Considering Feminism in Game of Thrones

Let’s stop for a moment and consider a question – how would you define feminism?  It’s a question that’s often met with eye rolls or references to bra burning women or shrugs.  And yet, it’s something that we need to consider…what with feminism making appearances in the speeches at the United Nations and being touted by our Prime Minister, Justin Trudeau, how can we not take a moment to pause and consider what feminism is and whether we adhere to its principles?

Ok, I’ll admit it – this post isn’t coming on the heels of my having watched an inspiring speech on feminism…it is being written after watching Game of Thrones.  Don’t worry, I won’t share any spoilers about the most recent episode – there’s no need to stop reading now.  I love Game of Thrones…despite how brutal and somewhat traumatizing it can be at times.  But before I relate feminism to Game of Thrones, perhaps we should start with a definition and why I even give a damn.

I remember having to do a presentation in graduate school on feminist therapy.  Yes, there is a school of therapy that is feminist at its core.  That presentation was eye opening – it was the first time that I had bothered to consider what feminism is and whether I fit the mold.  It turns out that I do.  Feminism is about the uniqueness of each person’s journey through life and the power differentials that are encountered.  It is not limited to the experiences of women, but can apply to any instance where someone is being minimized, labelled, or oppressed.  In feminist therapy, the goal is to empower individuals and to give them a voice.  Feminist therapists will explore power dynamics, witness storytelling, use copious amounts of empathy, and advocate for equality.  To answer a question that you may have, no I do not identify solely as a feminist therapist.  I do, however, incorporate many of the principles into my practice and interactions with clients.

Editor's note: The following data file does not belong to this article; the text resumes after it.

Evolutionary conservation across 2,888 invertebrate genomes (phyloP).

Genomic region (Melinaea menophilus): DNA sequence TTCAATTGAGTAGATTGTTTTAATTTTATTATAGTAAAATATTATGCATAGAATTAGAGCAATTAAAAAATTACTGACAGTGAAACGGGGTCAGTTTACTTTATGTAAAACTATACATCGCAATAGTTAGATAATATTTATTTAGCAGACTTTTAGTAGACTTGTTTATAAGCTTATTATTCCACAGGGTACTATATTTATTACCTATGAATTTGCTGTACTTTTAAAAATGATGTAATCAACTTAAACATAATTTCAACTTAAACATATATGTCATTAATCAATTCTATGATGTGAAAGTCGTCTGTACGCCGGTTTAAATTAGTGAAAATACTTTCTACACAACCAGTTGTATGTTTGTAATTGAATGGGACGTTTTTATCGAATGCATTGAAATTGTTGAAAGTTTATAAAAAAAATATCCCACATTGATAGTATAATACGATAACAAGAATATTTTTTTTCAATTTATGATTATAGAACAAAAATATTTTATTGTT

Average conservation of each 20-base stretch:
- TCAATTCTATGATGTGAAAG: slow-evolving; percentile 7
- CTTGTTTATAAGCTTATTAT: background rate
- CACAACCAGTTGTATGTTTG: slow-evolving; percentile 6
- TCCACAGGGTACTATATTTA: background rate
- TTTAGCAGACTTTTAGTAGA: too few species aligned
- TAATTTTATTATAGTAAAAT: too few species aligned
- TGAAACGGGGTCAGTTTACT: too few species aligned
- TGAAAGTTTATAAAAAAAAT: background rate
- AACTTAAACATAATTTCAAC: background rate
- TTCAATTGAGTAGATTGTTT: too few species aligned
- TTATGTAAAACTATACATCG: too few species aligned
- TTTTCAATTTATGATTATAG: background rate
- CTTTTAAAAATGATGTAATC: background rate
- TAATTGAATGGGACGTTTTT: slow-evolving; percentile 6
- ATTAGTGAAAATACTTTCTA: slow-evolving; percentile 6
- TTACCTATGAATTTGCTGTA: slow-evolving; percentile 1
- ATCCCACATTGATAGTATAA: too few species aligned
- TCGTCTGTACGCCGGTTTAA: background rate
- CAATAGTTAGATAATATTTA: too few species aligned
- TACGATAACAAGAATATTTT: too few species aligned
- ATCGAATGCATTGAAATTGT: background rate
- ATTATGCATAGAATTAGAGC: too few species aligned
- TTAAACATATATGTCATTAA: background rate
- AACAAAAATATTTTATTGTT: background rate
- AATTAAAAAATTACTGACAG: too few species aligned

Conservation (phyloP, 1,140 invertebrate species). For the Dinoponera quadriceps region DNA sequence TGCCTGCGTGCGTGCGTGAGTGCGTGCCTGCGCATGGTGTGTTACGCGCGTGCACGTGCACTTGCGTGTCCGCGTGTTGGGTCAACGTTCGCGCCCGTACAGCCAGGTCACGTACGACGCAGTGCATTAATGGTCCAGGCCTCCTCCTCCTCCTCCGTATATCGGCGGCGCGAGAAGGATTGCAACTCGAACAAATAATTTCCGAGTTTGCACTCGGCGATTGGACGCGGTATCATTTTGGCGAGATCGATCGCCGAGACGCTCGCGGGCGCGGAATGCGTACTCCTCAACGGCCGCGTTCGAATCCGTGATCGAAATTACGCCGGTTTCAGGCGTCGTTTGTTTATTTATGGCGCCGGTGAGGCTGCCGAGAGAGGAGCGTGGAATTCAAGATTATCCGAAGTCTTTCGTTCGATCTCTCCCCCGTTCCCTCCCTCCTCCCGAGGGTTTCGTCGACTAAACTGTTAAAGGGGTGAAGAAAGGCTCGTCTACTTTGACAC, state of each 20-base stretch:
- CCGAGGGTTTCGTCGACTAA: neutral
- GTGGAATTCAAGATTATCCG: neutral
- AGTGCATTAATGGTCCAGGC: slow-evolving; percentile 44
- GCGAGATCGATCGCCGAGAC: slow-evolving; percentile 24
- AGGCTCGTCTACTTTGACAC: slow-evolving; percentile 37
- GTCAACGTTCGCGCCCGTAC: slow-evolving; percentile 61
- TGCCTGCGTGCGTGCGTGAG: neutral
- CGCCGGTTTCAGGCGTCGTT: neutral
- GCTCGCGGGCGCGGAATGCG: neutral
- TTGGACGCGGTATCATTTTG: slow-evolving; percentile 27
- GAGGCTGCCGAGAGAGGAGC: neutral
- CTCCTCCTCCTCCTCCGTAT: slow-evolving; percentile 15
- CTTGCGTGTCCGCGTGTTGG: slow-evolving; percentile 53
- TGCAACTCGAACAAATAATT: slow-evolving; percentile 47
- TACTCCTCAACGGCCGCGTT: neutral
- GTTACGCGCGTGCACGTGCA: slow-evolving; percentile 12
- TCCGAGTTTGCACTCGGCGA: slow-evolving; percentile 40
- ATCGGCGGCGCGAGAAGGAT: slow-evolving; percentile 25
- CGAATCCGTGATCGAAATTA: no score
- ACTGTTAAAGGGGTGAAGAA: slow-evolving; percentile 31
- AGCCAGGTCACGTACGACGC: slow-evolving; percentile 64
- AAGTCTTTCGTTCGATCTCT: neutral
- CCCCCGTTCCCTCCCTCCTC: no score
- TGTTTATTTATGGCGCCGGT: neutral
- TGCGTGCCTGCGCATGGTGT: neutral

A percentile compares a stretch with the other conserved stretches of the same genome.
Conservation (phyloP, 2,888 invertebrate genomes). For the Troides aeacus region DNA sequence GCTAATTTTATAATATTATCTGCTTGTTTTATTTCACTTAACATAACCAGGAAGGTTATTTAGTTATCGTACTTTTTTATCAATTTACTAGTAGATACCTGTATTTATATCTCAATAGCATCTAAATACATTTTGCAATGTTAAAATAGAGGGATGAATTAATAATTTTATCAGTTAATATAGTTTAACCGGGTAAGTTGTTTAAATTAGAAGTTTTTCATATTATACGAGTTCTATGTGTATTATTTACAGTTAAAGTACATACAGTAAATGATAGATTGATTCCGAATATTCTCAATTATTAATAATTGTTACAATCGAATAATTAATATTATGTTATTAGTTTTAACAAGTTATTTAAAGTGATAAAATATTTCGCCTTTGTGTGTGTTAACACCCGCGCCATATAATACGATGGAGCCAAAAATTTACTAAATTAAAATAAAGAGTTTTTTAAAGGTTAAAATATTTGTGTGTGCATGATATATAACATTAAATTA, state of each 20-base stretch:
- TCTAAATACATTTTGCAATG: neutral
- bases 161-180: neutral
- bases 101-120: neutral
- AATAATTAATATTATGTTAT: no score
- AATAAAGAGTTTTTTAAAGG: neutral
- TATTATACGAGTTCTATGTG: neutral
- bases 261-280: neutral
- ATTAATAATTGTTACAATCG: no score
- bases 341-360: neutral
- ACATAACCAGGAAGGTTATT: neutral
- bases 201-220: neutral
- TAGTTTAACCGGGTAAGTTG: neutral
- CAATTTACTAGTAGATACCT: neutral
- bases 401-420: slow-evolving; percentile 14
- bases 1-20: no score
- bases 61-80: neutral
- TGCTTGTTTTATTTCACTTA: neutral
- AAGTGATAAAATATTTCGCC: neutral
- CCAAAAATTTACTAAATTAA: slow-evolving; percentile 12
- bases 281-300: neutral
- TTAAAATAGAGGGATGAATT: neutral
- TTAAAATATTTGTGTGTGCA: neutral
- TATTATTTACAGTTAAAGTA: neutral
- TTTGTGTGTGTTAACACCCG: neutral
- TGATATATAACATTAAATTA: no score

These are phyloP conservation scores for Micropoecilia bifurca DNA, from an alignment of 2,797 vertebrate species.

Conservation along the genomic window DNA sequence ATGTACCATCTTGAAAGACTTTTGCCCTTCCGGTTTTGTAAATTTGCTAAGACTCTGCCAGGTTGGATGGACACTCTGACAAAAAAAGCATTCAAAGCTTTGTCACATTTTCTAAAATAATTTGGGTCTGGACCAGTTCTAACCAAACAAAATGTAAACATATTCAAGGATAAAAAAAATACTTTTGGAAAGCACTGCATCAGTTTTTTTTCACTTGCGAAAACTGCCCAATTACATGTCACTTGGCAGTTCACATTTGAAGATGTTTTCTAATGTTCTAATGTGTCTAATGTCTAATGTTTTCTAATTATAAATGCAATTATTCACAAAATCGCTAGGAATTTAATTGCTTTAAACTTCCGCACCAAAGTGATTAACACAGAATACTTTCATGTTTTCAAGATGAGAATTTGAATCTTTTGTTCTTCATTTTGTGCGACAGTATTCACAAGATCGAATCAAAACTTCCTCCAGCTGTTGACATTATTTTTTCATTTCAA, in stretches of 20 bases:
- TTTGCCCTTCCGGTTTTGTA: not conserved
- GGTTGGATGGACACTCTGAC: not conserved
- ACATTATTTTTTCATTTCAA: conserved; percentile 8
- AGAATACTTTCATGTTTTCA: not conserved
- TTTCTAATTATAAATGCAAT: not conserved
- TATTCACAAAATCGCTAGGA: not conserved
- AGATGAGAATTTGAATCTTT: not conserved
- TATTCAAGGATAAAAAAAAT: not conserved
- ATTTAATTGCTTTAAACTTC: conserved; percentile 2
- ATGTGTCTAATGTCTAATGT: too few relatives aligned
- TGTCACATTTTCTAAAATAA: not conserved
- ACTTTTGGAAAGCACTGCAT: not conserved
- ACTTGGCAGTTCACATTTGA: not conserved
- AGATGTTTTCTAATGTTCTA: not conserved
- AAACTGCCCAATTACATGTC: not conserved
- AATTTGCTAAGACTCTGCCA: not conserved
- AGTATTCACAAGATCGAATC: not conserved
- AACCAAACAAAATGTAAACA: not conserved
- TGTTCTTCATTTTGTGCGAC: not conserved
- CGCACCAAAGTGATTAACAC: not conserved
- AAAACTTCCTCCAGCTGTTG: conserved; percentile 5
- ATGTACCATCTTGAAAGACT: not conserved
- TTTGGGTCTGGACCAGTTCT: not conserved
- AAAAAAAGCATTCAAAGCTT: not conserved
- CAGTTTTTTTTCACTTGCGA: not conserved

So back to Game of Thrones (I know you’ve be waiting for that).  Yes, Game of Thrones is a series full of inspiring, badass women…but it is also a show about power differentials, the struggles of those who are minimized by society, and about people fighting to be heard.  In my opinion, Tyrion is actually the prime example of feminism in the show.  So, if you watch Game of Thrones and you find yourself cheering on the underdogs, the marginalized, the strong women and men…have you considered that you may be more of a feminist than you thought?   It’s something to mull over…

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